The Russian invasion of Ukraine has caused uncertainty around the Fed’s interest rate decision, much to the consternation of investors.
The Fed has alluded to a 0.25% increase of the Federal Funds Rate, the interest rate that banks lend their overnight deposits to one another,1 at its March meeting. Until recently, there was speculation that the Fed officials needed a 0.50% rate hike to help manage the mounting inflationary concerns.2
The Federal Reserve Board takes into consideration several macroeconomic factors prior to rendering a decision on whether or not to make a change to the Fed Funds Rate, and if so, to what degree.
Energy prices have been on the rise since Russia began to assemble forces at the Ukrainian border. As a rule of thumb, as prices rise, consumer discretionary spending trends lower as businesses take on higher costs. (Remember, consumer spending accounts for a large portion of our overall economy.)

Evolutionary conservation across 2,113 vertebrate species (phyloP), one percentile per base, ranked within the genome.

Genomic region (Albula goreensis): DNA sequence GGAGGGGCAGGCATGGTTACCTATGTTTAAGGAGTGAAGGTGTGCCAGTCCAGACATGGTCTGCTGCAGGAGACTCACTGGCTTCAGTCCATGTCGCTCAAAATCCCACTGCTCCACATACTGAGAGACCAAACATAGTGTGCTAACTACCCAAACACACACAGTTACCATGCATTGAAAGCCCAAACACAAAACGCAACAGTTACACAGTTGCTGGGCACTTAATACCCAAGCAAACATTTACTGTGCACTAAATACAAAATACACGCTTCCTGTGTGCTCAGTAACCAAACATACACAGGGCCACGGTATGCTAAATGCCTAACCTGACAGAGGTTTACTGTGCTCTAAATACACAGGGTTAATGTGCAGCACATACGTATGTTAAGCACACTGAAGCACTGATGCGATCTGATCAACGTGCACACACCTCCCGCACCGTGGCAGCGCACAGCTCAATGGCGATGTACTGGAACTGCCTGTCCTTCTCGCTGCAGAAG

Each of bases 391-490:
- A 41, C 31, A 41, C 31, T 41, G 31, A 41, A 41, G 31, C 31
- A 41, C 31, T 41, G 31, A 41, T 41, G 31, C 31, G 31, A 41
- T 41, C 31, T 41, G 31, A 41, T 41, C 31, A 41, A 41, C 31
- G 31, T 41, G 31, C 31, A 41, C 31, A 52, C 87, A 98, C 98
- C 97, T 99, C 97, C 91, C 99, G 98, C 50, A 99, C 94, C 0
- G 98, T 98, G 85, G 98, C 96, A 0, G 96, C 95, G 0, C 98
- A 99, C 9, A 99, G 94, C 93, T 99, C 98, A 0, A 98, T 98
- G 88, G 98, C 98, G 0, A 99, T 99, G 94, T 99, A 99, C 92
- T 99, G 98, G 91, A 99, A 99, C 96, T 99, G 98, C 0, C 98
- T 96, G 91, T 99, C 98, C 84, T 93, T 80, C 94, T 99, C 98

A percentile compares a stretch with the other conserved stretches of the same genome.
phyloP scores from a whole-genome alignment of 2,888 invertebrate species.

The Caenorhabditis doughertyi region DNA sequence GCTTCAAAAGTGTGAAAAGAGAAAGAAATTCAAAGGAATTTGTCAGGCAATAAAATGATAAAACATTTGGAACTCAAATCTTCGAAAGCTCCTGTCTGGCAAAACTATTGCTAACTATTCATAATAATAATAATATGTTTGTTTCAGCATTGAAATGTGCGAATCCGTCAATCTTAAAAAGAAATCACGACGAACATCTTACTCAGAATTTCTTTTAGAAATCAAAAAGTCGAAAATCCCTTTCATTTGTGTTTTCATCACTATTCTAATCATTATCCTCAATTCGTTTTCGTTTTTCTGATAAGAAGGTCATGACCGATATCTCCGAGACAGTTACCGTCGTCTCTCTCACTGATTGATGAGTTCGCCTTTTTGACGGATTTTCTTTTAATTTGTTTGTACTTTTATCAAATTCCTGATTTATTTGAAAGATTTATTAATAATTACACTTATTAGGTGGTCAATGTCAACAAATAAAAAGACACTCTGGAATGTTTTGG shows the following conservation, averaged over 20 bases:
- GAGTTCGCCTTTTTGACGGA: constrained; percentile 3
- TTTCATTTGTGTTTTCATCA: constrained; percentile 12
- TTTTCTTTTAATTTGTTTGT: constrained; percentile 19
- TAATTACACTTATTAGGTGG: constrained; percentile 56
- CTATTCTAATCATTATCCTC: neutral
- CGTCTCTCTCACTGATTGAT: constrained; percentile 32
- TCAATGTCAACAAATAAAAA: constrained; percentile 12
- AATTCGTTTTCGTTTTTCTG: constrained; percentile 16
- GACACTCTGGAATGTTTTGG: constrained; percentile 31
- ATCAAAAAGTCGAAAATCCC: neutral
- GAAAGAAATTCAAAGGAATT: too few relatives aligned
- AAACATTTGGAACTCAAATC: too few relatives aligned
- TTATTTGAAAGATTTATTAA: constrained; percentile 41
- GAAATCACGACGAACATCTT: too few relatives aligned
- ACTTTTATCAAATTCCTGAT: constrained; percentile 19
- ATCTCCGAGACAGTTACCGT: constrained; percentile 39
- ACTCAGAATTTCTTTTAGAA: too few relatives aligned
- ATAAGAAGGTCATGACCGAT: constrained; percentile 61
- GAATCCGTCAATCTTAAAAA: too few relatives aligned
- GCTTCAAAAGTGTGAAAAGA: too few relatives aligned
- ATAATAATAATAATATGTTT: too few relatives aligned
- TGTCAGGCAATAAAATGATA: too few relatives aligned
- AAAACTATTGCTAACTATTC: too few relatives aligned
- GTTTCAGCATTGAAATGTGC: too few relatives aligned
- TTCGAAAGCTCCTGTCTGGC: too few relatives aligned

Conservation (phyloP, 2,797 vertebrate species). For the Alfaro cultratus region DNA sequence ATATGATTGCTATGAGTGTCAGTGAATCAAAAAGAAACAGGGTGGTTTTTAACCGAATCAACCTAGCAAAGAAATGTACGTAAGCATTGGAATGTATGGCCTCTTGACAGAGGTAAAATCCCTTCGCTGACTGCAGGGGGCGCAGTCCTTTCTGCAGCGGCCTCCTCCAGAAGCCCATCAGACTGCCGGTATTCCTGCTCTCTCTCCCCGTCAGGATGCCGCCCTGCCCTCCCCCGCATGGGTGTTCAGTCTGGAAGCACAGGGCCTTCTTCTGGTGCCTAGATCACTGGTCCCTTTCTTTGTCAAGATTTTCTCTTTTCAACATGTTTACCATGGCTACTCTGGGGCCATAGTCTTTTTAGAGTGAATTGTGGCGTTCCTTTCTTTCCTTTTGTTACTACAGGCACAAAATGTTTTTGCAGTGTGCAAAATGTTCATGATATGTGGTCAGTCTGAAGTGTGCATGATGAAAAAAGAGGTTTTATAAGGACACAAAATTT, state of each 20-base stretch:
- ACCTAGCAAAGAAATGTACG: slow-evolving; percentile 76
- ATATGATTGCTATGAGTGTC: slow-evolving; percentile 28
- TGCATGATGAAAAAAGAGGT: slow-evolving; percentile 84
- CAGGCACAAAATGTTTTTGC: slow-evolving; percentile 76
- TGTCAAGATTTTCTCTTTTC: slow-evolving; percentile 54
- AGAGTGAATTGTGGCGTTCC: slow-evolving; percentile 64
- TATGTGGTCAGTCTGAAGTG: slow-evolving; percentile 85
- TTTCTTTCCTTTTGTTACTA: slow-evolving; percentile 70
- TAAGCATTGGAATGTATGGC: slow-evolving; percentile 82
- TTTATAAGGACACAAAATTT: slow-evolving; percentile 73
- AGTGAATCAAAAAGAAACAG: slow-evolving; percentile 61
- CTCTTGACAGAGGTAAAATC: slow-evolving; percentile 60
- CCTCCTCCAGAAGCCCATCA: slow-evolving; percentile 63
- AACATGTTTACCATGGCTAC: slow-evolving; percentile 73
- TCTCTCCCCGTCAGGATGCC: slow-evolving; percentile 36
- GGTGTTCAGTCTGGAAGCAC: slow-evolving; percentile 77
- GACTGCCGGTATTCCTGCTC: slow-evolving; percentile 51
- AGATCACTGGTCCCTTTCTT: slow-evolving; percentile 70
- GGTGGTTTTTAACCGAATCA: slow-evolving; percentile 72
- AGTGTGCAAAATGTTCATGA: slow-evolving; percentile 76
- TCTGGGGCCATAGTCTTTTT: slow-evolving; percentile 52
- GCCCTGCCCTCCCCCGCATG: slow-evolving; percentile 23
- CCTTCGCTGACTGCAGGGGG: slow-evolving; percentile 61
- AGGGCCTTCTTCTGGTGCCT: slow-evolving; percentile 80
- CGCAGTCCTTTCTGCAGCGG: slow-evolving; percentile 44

Higher energy prices in conjunction with higher commodity prices and the prospect of slower economic growth due to lower consumer spending has placed the Fed in a quandary: raise interest rate in an attempt to quell raising inflation or wait and see. Raising interest rates too quickly can potentially adversely affect the economy, while doing nothing can continue to allow inflation or even cause hyperinflation.
Fed Chair Jerome Powell testified before Congress that he still sees interest rate hikes ahead but acknowledges that geopolitical events have interjected uncertainty into the Fed’s outlook.3